After quoting the above words of Kandiaronk, the authors say: "For Europeans in 1703, this was heady stuff."

The European thinkers started to engage with the ideas of equality and freedom only to prove that in the evolutionary ladder of human history, the position of Europe was in a higher stage and inequality is inherent in such complex societies, but The Dawn of Everything proves that the human societies were far more complex even in prehistoric times and yet there was no inequalities. "In fact, many of the first farming communities were relatively free of ranks and hierarchies. And far from setting class differences in stone, a surprising number of the world’s earliest cities were organised on robustly egalitarian lines, with no need for authoritarian rulers, ambitious warrior-politicians, or even bossy administrators."

In the chapter "Wicked Liberty", the authors meticulously prove how devastative the impact of the indigenous critique of the ’civilisation’ Europe was/is proud of: "For European audiences, the indigenous critique would come as a shock to the system, revealing possibilities for human emancipation that, once disclosed, could hardly be ignored. Indeed, the ideas expressed in that critique came to be perceived as such a menace to the fabric of European society that an entire body of theory was called into being, specifically to refute them. Our standard historical meta-narrative about the ambivalent progress of human civilization, where freedoms are lost as societies grow bigger and more complex, was invented largely for the purpose of neutralizing the threat of indigenous critique."


Ward Churchill, the Native American scholar and activist says in his book Struggle for the Land: Indigenous Resistance to Genocide, Ecocide and Expropriation in Contemporary North America: "Another myth is contained in the suggestion that indigenous governmental forms were less advanced than their European counterparts. However, the enlightened republicanism established by the United States during the late 1700s—usually considered a great advance over European norms—was lifted directly from the model of the Haudenosaunee (Iroquois) confederacy."

As I am specially interested in the tragic history of the Native Americans, I know they were culturally far more superior to the Europeans who eliminated them. Books like Since Predator Came: Notes from the Struggle for American Indian Liberation (Ward Churchill), Bury My Heart at Wounded Knee: An Indian History of the American West (Dee Brown), Disinherited: The Lost Birthright of the American Indian (Dale Van Every), An Indigenous Peoples’ History of the United States (Roxanne Dunbar-Ortiz), American Indian Holocaust and Survival: A Population History since 1492 (Russel Thornton), The Earth is Weeping (Peter Cozzens), The Warrior and the Prophet (Peter Cozzens), Empire of the Summer Moon (S.C. Gwynne), American Holocaust: Columbus and the Conquest of the New World (David E. Stannard), Trail of Tears (Gloria Jahoda), Lost Tribes and Promised Lands: The Origins of American Racism (Dr. Ronald Sanders), From Cochise to Geronimo: The Chiricahua Apaches, 1874-1886 (Edwin R. Sweeney), Where White Men Fear to Tread (Russel Means), The Tao of Raven: An Alaska Native Memoir (Ernestine Hayes) prove beyond doubt the cultural superiority of the Native Americans (and how savagely and barbarously the European settlers and their nation called the U.S. have exterminated and dispossessed them). But I am indebted to The Dawn of Everything for the knowledge that every idea related to individual freedom and social equality with which Europe was really civilised came from the Native American people and their ways of living.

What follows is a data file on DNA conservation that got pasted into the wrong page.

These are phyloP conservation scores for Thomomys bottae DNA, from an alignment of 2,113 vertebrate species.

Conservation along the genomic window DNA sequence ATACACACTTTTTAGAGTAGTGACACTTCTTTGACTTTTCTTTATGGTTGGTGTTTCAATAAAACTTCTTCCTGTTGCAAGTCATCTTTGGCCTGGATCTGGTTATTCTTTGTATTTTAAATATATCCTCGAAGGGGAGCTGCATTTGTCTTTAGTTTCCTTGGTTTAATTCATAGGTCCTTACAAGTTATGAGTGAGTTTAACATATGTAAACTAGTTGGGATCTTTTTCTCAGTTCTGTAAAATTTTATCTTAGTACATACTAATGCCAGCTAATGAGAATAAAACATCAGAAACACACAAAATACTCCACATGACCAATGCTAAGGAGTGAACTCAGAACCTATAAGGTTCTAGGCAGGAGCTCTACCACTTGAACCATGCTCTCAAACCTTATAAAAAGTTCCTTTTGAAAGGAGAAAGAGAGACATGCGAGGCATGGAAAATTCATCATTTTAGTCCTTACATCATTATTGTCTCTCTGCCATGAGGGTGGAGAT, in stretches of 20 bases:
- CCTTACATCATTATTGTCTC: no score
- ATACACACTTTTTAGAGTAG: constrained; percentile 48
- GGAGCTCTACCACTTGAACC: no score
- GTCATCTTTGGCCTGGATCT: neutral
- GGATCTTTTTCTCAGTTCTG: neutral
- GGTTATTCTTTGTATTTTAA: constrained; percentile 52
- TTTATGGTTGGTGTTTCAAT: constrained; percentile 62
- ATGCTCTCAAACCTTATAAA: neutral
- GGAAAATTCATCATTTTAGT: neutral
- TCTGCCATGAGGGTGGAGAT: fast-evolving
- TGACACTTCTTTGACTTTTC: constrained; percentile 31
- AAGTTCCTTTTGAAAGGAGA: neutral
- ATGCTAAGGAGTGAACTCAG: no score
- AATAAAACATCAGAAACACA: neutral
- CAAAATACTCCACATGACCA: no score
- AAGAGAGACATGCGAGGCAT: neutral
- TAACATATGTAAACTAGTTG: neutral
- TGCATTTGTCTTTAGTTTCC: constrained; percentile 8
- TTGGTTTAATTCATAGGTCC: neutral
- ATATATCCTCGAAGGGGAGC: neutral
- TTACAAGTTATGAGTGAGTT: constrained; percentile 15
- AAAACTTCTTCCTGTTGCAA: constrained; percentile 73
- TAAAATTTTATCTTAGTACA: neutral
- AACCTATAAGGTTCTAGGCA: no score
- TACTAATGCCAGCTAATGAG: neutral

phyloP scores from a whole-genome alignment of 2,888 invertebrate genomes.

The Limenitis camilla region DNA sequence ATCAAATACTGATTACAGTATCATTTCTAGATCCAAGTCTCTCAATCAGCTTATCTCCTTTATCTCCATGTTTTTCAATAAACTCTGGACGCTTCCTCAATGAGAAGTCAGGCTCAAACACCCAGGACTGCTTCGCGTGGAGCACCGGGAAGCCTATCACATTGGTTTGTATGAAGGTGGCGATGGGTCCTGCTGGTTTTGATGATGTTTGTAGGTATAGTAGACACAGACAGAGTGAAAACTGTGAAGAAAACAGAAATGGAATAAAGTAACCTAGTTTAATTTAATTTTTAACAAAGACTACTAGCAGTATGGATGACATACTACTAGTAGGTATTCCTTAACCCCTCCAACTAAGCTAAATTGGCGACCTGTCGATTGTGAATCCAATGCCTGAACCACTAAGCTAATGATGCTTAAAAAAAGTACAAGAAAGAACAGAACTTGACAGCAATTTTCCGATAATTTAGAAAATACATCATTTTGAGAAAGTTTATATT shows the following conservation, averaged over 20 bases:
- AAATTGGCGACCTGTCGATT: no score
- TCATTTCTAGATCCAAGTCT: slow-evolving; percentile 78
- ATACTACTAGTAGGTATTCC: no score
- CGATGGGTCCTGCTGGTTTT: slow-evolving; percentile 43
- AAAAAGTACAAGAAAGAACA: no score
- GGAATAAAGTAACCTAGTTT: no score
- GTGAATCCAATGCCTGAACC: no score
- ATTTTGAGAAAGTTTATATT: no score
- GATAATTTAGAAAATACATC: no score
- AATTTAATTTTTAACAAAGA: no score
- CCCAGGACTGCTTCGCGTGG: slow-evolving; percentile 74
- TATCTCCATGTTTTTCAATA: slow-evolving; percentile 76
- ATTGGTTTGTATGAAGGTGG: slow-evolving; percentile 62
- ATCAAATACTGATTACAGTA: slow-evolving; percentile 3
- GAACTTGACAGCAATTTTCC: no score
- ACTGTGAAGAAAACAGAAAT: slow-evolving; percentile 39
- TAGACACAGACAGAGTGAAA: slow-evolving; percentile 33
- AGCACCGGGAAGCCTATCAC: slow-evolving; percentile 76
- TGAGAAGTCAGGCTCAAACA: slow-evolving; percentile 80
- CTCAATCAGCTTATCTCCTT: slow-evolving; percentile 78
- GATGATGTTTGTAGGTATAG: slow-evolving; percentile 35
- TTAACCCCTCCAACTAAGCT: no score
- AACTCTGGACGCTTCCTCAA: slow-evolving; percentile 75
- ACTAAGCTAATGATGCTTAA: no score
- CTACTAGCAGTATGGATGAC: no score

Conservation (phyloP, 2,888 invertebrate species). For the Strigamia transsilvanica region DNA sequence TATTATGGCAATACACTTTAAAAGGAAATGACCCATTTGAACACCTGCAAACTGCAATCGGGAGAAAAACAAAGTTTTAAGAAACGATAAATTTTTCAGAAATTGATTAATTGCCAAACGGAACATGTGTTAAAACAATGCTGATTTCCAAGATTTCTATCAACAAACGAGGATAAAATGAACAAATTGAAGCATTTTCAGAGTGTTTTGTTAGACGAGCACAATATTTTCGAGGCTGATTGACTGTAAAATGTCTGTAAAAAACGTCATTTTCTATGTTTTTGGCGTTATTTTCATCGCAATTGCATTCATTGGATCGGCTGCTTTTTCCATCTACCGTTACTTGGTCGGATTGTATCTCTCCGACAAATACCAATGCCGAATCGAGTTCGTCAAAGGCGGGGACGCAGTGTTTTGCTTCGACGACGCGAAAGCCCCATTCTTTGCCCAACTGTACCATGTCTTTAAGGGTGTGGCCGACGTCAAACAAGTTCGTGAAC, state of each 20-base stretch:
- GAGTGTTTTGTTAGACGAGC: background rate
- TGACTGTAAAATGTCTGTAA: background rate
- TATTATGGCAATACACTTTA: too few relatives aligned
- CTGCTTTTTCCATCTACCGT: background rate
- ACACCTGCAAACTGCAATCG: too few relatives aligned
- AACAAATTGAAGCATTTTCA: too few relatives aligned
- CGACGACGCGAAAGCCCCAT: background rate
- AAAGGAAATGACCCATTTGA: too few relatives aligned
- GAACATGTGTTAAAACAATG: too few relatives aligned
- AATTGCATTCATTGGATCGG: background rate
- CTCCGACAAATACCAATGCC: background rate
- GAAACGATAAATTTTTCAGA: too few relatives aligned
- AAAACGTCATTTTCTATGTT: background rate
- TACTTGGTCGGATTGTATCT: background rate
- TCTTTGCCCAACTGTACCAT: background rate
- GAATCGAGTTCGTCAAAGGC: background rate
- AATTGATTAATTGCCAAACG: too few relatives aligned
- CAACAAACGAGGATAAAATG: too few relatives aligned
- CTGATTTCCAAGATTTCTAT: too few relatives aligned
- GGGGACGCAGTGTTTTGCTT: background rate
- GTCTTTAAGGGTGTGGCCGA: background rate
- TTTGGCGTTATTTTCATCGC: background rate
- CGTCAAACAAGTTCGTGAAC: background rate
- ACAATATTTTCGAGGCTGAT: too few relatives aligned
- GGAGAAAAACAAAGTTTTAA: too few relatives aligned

It is really ironic that the qualities for which the meta-narratives of world history have been praising Europeans have come or rather stolen from a people whom the European settlers have been eliminating for over four centuries since 1492 when Columbus landed in the Caribbean.

And it is quite shocking to see while the ideas that triggered democracy and socialism in Europe have had their origins in the Native American societies that were filled with the qualities of unbridled individual freedom, lack of private ownership on land, and the absence of patriarchal control over women; fascism, the idea diametrically opposed to democracy, is exclusively the contribution of the Europeans. As Russel Thornton says in the Preface of his book American Indian Holocaust and Survival: A Population History since 1492, "The demographic effects of Columbus’s "discovery" were important in many ways. There was a marked shift in the world’s populations as Europeans migrated to the Western Hemisphere, where they experienced remarkable population growth. Euro-American people have much cause to celebrate Columbus’s arrival in his New World. Another demographic history exists, however. It is the history of the people Columbus met here: the descendants of the first humans to arrive on the land, the first to populate it, the first to prosper on it. For them 1492 marked a turning point in population history. The date, however, is not one to be celebrated. Far from it! In the centuries after Columbus these "Indians" suffered a demographic collapse. Numbers declined sharply; entire tribes, often quickly, were "wiped from the face of the earth."